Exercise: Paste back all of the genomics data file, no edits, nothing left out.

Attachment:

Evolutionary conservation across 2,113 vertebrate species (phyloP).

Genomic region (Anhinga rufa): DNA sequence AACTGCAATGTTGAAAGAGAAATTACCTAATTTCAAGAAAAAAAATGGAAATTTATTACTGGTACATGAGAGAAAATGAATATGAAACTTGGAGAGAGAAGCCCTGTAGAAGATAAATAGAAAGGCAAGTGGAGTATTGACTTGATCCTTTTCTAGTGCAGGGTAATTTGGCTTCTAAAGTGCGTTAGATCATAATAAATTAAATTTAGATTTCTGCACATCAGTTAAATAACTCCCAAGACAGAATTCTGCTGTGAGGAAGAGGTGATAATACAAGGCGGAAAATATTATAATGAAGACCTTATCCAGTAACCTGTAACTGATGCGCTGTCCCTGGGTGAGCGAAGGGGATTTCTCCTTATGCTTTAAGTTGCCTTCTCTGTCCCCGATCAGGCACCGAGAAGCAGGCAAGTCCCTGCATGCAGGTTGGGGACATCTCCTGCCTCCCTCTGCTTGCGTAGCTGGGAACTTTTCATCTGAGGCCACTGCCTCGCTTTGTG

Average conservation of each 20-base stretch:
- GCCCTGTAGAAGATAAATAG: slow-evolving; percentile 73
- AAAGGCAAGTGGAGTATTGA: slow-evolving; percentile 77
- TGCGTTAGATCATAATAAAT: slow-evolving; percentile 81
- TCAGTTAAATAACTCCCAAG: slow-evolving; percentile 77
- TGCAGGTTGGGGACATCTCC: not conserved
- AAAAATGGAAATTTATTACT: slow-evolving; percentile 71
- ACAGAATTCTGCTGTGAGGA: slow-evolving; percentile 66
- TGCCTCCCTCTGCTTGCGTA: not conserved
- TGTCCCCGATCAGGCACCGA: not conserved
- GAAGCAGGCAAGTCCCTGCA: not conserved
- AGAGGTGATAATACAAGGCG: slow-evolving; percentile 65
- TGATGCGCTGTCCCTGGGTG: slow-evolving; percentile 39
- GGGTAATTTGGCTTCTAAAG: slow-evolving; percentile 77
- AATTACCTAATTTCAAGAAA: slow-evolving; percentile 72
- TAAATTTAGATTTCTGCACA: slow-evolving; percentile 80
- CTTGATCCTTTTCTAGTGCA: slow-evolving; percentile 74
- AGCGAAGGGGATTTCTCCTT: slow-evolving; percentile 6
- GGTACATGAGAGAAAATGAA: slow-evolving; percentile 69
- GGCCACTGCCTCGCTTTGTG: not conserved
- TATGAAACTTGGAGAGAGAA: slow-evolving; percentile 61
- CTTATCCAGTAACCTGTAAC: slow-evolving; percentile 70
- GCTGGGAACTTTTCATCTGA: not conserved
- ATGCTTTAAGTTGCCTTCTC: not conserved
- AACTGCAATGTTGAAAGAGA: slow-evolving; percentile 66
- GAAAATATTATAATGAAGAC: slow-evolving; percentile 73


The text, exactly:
Evolutionary conservation across 2,113 vertebrate species (phyloP).

Genomic region (Anhinga rufa): DNA sequence AACTGCAATGTTGAAAGAGAAATTACCTAATTTCAAGAAAAAAAATGGAAATTTATTACTGGTACATGAGAGAAAATGAATATGAAACTTGGAGAGAGAAGCCCTGTAGAAGATAAATAGAAAGGCAAGTGGAGTATTGACTTGATCCTTTTCTAGTGCAGGGTAATTTGGCTTCTAAAGTGCGTTAGATCATAATAAATTAAATTTAGATTTCTGCACATCAGTTAAATAACTCCCAAGACAGAATTCTGCTGTGAGGAAGAGGTGATAATACAAGGCGGAAAATATTATAATGAAGACCTTATCCAGTAACCTGTAACTGATGCGCTGTCCCTGGGTGAGCGAAGGGGATTTCTCCTTATGCTTTAAGTTGCCTTCTCTGTCCCCGATCAGGCACCGAGAAGCAGGCAAGTCCCTGCATGCAGGTTGGGGACATCTCCTGCCTCCCTCTGCTTGCGTAGCTGGGAACTTTTCATCTGAGGCCACTGCCTCGCTTTGTG

Average conservation of each 20-base stretch:
- GCCCTGTAGAAGATAAATAG: slow-evolving; percentile 73
- AAAGGCAAGTGGAGTATTGA: slow-evolving; percentile 77
- TGCGTTAGATCATAATAAAT: slow-evolving; percentile 81
- TCAGTTAAATAACTCCCAAG: slow-evolving; percentile 77
- TGCAGGTTGGGGACATCTCC: not conserved
- AAAAATGGAAATTTATTACT: slow-evolving; percentile 71
- ACAGAATTCTGCTGTGAGGA: slow-evolving; percentile 66
- TGCCTCCCTCTGCTTGCGTA: not conserved
- TGTCCCCGATCAGGCACCGA: not conserved
- GAAGCAGGCAAGTCCCTGCA: not conserved
- AGAGGTGATAATACAAGGCG: slow-evolving; percentile 65
- TGATGCGCTGTCCCTGGGTG: slow-evolving; percentile 39
- GGGTAATTTGGCTTCTAAAG: slow-evolving; percentile 77
- AATTACCTAATTTCAAGAAA: slow-evolving; percentile 72
- TAAATTTAGATTTCTGCACA: slow-evolving; percentile 80
- CTTGATCCTTTTCTAGTGCA: slow-evolving; percentile 74
- AGCGAAGGGGATTTCTCCTT: slow-evolving; percentile 6
- GGTACATGAGAGAAAATGAA: slow-evolving; percentile 69
- GGCCACTGCCTCGCTTTGTG: not conserved
- TATGAAACTTGGAGAGAGAA: slow-evolving; percentile 61
- CTTATCCAGTAACCTGTAAC: slow-evolving; percentile 70
- GCTGGGAACTTTTCATCTGA: not conserved
- ATGCTTTAAGTTGCCTTCTC: not conserved
- AACTGCAATGTTGAAAGAGA: slow-evolving; percentile 66
- GAAAATATTATAATGAAGAC: slow-evolving; percentile 73